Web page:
Insufficient HR processes mean that young workers may be employed and enter the work place without enough checks to confirm their age, ability and safety in the work place.

Countries of highest risk: China, India, Turkey
Any supplier identified as having a relationship with another supplier in a high-risk country to develop, implement and confirm a robust approach to exploitation of young/child labour. To be commenced by End of March 2020.
Contract & Agency workers Contract workers are often less secure in their employment, may have less rights in the workplace and are therefore more vulnerable to exploitation.

Labour recruiters create an additional layer between employers and workers, leaving workers exposed to deceptive or coercive recruitment practices.

Countries of highest risk: India, Turkey, UK
Review risk-assessment of supply chain to understand where key risks of contract and agency workers exist by region, product area and type of factory To be commenced by End of March 2020.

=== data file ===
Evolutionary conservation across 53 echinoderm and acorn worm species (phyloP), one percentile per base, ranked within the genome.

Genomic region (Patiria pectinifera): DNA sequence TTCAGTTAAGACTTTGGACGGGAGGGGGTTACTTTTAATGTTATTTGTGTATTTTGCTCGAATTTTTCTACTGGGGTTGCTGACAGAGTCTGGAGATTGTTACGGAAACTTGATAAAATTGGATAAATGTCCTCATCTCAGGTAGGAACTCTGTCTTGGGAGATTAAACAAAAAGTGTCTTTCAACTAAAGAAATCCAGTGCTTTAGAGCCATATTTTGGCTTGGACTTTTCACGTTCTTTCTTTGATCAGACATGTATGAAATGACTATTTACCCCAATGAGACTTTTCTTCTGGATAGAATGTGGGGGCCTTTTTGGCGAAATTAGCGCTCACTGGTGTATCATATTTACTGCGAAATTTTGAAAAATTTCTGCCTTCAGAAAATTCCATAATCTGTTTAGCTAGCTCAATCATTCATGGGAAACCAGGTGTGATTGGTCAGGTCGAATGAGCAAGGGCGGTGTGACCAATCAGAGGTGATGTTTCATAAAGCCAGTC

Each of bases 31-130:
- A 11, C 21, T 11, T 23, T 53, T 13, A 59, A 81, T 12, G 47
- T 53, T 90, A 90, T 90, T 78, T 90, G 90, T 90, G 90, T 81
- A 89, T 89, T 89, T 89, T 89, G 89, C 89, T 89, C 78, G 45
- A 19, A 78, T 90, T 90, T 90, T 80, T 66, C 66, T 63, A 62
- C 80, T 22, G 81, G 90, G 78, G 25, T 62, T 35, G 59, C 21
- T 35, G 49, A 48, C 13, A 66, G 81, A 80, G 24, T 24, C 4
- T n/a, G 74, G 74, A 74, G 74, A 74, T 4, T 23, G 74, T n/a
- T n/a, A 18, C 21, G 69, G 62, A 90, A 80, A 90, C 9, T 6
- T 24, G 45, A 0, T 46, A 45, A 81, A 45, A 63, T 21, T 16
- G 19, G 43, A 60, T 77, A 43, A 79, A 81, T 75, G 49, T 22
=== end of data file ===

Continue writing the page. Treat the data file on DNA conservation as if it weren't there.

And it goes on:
Women Workers Women are particularly vulnerable to exploitation, human trafficking and bonded labour.

Countries of highest risk: All source countries
Confirm with our Supply Chain what gender empowerment programmes they have in place. To be commenced by End of March 2020.
Service Level Agreements Whilst we have a stable supplier base, we acknowledge there may be circumstances where our suppliers may need to review their resourcing from other countries. Once findings of the mapping are confirmed, consideration to be given to re-issuing service level agreements where required. To be commenced by End of March 2020.

Due Diligence

Manufacturing Location Risk Assessment

We are in the process of completing a full supplier risk assessment based on the original location of product manufacturing.

The assessment will provide an indication of the potential level of slavery exposure associated with that location and determine the level of visibility or additional control measures that will be required for further scrutiny.


Working with our Suppliers